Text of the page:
By Jan Jackson
LINCOLN CITY, Ore. – After the late Chef Lee Gray was given the opportunity to manage the Wine 101 wine shop in November 2010, he asked for two weeks to think about it, got into his pickup and headed out on a regular run into the Coast Range to gather wild mushrooms. As it started to snow, ideas of what he could do with Wine 101 suddenly began to flow. When he returned to town, he accepted the offer.
Wine 101 came the place to taste and buy the best local wines, dine on fresh baked bread, appetizers, salads and gourmet dinners, discover local art and listen to and/or participate in live jazz, blues or folk music. Just a bit south of D River Wayside on the east side of Highway 101, it still is the place to be Thursdays through Sundays year round.
Lee Gray, as manager of Wine 101, was a gourmet chef, artist and musician. Though Chef Gray ‘s grandmother started teaching him to cook at the age of 5, his cooking experience really began when he was 9 and started cooking in his parents restaurant.
“My folks owned a little restaurant near Sutter Creek, California, but since neither of them could cook very well, I could see that if they were going to make it they were going to need help, “ Chef Gray said. “I would go to the restaurant and make the special before I went home to do my school work. My first big money making venture came about the same time.
“We were walking along the wooden planks in Sutter Creek, when I saw an advertisement for frog legs in the window of a fancy laced-curtained French restaurant. I knew how to catch frogs, so I went around to the back door and asked how much they paid and how many they needed. They paid a dollar a piece and they needed a gross. I said OK, and was shocked when I went home and looked up the fact that a gross was 144. As I caught them, I put them in the freezer and when I got enough I hitchhiked them the four miles back to Sutter Creek. I made $300 to $400 that summer – a lot of money for a 9-year-old kid. Soon after that we moved to Texas.”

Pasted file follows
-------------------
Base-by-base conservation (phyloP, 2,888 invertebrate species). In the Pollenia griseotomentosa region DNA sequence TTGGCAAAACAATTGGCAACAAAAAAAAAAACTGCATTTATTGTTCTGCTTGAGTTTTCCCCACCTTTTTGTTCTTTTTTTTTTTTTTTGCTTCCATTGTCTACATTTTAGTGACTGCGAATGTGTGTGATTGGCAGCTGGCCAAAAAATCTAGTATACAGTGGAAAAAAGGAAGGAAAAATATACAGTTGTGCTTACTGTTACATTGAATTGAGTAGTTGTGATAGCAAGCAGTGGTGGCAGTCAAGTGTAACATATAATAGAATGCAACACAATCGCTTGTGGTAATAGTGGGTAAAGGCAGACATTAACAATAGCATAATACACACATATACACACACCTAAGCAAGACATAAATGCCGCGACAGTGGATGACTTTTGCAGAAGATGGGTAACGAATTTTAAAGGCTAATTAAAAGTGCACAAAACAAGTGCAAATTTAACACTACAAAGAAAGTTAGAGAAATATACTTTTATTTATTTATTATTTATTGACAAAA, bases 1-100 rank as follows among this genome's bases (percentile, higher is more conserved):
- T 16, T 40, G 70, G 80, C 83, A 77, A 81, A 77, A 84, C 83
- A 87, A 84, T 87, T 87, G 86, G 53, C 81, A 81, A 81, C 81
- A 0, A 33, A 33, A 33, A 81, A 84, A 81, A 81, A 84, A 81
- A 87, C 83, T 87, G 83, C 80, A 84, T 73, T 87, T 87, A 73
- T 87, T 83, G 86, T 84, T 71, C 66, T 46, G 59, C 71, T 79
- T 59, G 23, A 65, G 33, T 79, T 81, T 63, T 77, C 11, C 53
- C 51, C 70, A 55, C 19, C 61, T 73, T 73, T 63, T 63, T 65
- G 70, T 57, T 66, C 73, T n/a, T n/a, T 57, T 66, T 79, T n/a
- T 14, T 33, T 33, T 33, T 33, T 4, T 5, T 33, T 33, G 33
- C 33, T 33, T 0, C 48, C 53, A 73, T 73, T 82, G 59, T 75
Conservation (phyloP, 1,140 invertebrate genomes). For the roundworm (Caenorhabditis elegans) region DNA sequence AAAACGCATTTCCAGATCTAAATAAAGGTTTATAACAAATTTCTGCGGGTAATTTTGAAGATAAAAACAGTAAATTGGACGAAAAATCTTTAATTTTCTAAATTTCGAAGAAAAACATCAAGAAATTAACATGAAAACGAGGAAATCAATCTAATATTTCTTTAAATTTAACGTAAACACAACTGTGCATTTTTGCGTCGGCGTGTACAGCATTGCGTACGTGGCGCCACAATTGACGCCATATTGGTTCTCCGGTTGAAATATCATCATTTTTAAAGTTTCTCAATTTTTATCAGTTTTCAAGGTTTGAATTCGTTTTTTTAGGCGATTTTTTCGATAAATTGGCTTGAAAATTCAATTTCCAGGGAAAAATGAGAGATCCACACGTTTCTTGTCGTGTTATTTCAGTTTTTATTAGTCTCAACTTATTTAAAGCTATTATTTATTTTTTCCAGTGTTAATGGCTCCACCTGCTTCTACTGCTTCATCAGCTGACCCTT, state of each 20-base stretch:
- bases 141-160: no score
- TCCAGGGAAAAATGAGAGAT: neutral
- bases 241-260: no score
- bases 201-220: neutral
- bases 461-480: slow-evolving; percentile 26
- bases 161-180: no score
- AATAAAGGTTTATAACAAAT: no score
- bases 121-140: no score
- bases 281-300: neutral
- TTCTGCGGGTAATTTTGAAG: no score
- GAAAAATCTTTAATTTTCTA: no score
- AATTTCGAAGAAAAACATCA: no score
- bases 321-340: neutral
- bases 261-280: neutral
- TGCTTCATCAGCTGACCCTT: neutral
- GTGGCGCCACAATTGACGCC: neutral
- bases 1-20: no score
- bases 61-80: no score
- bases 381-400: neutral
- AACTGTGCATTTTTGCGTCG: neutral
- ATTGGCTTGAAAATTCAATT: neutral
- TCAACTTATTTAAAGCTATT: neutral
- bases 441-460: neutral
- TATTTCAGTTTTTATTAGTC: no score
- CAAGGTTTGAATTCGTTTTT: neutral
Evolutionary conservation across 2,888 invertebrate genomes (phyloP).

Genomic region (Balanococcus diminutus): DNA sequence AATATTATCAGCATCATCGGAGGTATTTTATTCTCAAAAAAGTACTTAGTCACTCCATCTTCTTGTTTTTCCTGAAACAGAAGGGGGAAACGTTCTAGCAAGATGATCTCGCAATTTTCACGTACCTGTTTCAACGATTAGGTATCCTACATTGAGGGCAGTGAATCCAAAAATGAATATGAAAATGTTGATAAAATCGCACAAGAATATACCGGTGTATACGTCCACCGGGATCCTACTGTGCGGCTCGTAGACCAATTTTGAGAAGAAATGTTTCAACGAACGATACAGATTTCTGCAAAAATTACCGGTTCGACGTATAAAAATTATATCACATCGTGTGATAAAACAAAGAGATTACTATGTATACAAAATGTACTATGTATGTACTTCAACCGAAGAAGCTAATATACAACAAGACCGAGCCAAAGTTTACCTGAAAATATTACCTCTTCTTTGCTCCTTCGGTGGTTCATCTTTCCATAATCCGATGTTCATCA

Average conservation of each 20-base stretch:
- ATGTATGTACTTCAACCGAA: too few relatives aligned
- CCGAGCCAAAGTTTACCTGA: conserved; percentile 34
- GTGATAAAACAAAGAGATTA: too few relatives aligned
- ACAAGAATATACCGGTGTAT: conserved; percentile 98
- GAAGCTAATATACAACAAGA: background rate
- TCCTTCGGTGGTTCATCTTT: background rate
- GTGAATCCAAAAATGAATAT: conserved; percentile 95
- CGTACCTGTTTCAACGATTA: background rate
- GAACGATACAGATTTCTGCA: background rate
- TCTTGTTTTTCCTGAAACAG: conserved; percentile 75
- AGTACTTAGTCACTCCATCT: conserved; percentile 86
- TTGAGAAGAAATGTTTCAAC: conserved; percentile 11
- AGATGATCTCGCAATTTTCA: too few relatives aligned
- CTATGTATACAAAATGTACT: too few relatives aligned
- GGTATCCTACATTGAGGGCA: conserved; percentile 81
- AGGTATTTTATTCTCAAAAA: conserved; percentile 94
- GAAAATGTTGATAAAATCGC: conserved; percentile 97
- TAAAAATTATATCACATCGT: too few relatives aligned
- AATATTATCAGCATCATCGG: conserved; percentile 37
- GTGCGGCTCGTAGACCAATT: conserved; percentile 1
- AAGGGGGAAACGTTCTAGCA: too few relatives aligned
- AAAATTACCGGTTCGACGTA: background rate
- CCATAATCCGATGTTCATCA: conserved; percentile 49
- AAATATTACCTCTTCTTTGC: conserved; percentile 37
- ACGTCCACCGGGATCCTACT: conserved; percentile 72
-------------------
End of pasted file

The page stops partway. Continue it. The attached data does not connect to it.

Not long after his move to Texas, the still young Gray read a newspaper story about a mother and daughter who survived an airplane crash but starved to death because even though there was food all around them they didn’t know what they could and couldn’t eat. The story stayed in the young boys mind. He returned to California for college, stayed on and worked in the Beverly Hills restaurants and then followed his haunts about the importance of knowing how to live off the land.
“It was the winter of 1982 that I packed up my books, came to Oregon and moved into a cave to prove that you could easily live off the land,” Chef Gray said. “In 1988, I started the Wild Gourmet Catering Company. He continued to harvest sea weed, mushrooms, wild greens, crawdads, crabs and mussels to serve in the restaurant and for special catering occasions.”
Mornings found Chef Gray up early enjoying a cup of coffee and watching his ducks and chickens roaming around his garden wiping out his lettuces. After that, he sometimes painted, sculpted or practiced the saxophone he finally learned to play at 36.
“I always wanted to play the sax but since I was the biggest kid in band, I always got stuck playing the tuba,” said Gray, who also performed regularly with bands both along the coast and in the Portland area. “One of the things he loved about Wine Shop 101 is that four days a week I can prepare everything from appetizers to full blown dinners, promote local artists work including my own, tend the wine bar and sing, play piano, guitar and sax in the music corner along with other musicians who are after the same experience. It was a great place for him to be in Lincoln City.”
Rest in Peace Lee Gray – May 5, 1949 – October 18, 2016